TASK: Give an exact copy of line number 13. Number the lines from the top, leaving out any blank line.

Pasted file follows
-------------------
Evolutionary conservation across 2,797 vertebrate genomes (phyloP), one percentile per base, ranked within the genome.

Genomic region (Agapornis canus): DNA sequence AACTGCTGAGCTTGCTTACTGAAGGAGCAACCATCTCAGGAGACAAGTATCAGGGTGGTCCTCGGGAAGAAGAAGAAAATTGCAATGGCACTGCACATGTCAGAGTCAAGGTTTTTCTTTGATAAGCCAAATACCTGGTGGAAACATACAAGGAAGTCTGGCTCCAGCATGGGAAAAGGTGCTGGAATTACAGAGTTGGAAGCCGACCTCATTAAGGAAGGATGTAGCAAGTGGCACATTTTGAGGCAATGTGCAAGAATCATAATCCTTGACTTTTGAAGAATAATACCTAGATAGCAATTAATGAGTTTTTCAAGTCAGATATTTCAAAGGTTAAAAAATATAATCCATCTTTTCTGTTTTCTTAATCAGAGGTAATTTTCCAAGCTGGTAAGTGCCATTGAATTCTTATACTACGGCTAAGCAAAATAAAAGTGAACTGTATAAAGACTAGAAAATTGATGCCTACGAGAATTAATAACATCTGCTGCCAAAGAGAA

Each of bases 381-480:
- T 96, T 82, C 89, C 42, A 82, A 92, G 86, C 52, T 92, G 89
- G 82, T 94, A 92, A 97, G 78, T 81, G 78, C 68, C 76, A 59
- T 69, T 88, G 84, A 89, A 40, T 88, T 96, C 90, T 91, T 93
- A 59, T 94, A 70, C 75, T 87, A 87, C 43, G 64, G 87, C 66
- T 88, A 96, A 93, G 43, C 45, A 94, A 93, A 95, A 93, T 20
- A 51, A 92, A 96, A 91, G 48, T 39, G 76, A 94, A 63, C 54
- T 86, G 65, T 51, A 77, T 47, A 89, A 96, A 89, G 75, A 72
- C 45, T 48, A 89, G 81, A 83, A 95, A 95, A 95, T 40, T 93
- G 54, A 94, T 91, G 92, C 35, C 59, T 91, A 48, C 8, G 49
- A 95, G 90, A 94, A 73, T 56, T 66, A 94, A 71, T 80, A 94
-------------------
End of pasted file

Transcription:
- A 95, G 90, A 94, A 73, T 56, T 66, A 94, A 71, T 80, A 94